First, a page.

In tough econ­omy, San­tas are also suf­fer­ing

The Pak Banker - - International3 -

ST. PETERS­BURG: Craig McTav­ish - a.k.a. Santa - has the beard. He has the belly. He even has a few tricks up his sleeve, like pulling up to par­ties on his Har­ley-Davidson in full Kris Kringle garb.

But there's one thing he doesn't have: work.

For free­lance San­tas, this hol­i­day sea­son has been more "no, no, no," than "ho, ho, ho." Book­ings have de­clined as pay­ing $125 an hour for Santa to visit a hol­i­day party has be­come an un­af­ford­able lux­ury. It's the sec­ond year of de­clin­ing par­ties and events, San­tas say.

"This year has been a bust as far as mak­ing any money," said McTav­ish, a re­tired fire­fighter who co-owns a land­scap­ing busi­ness with his son. "I've booked noth­ing. Usu­ally there's al­ways some­thing for Christ­mas Eve, but I don't even have that."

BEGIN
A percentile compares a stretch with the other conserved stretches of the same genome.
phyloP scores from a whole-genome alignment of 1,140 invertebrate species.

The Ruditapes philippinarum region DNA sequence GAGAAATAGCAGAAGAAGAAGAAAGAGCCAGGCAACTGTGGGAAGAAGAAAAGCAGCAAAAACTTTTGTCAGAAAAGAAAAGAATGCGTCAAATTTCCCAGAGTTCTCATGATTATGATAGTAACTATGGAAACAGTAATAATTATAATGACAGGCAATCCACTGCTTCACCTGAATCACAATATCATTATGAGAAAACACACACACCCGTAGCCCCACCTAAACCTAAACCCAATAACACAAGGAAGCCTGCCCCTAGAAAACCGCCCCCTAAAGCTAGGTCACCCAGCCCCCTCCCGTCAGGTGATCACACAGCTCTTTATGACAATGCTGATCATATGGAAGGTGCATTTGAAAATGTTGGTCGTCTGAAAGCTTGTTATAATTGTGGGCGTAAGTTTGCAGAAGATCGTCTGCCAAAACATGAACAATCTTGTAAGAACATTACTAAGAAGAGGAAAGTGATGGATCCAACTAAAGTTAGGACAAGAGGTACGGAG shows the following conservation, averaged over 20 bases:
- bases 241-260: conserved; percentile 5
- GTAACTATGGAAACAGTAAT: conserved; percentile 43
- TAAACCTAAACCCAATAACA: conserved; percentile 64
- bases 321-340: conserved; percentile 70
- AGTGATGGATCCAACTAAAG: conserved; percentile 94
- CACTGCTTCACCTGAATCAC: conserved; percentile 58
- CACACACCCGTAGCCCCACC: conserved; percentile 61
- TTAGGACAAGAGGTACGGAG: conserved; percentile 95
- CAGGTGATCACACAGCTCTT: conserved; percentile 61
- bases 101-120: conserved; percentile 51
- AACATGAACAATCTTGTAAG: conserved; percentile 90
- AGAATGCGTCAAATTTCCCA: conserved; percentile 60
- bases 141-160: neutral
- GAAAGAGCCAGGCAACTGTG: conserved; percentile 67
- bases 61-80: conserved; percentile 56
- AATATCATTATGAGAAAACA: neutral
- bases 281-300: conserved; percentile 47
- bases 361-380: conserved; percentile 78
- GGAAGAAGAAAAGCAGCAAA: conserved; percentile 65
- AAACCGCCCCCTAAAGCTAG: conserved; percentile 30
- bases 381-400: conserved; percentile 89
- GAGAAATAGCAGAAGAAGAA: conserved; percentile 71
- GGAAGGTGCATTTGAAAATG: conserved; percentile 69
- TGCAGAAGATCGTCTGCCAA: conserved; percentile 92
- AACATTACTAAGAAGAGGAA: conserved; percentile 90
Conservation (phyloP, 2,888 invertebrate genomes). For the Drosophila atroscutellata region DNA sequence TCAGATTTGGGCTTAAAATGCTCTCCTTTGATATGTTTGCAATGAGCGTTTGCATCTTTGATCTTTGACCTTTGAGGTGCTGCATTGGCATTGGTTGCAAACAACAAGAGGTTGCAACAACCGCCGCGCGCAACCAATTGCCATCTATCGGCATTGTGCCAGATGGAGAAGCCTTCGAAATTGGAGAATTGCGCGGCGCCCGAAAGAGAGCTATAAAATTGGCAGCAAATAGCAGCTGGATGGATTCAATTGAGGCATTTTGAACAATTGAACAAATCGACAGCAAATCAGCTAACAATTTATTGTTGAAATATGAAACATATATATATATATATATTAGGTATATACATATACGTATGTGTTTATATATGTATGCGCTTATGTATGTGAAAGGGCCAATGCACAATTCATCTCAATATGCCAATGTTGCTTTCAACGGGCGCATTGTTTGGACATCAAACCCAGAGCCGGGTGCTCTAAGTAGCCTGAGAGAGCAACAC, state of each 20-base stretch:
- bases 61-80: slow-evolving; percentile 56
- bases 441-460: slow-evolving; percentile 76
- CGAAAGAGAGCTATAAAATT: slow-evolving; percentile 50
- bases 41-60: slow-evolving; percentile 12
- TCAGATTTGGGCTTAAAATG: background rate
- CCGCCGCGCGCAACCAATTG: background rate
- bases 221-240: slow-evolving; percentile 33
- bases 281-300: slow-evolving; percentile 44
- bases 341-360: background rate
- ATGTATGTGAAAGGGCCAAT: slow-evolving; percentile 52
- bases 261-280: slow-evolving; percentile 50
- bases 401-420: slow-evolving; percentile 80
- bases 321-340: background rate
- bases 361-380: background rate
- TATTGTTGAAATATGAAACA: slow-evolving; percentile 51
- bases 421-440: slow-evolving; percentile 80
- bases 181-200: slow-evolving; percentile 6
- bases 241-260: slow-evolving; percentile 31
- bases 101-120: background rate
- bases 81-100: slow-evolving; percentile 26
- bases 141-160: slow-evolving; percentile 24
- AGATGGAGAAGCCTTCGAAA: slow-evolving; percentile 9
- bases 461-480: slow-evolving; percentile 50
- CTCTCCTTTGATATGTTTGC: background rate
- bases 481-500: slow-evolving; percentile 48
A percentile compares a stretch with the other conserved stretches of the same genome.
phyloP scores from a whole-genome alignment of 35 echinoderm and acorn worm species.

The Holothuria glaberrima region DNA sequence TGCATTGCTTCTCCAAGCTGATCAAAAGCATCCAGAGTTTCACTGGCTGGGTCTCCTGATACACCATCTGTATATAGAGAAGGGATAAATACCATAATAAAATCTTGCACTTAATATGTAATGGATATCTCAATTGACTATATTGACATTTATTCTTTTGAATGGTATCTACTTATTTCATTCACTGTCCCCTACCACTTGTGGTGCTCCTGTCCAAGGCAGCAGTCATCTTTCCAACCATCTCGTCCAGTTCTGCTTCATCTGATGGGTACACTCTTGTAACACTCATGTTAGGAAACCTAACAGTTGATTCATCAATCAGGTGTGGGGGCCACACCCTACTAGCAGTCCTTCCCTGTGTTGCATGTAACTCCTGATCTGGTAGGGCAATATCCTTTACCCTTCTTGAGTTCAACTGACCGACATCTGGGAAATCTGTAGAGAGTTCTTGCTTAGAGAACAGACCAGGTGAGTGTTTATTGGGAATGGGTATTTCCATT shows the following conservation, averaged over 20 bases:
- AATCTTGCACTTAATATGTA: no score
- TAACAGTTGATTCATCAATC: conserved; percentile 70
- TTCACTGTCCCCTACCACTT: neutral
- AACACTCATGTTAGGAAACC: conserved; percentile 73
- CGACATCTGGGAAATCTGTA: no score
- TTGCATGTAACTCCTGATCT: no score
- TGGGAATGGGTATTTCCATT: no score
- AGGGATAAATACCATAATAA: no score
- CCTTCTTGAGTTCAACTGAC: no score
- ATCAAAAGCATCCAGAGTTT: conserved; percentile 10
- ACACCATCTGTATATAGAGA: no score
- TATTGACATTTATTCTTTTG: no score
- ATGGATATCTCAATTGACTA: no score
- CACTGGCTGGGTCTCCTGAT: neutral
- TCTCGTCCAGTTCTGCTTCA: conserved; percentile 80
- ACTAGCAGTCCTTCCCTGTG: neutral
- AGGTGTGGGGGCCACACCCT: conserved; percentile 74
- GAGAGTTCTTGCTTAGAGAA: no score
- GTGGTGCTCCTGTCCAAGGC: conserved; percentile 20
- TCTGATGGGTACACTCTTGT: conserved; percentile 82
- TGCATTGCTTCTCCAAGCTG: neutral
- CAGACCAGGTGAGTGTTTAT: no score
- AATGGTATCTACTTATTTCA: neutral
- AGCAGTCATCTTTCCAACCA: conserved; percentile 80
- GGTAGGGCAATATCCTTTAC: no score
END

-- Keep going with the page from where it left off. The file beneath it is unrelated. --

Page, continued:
In ad­di­tion to know­ing which chil­dren have been bad or good, the mod­ern-day Santa also hears which fam­i­lies don't have enough money for presents. "You can see the down­turn from the chair," said Ni­cholas Trolli, the pres­i­dent of the Amal­ga­mated Or­der of Real Bearded San­tas - a 1,700mem­ber so­cial group the Bos­ton Her­ald once dubbed "The Nation's Premier Fra­ter­nity of A-List San­tas."

Trolli lives in Sara­sota, Fla., but trav­els around the coun­try as a hired Santa. -Ap

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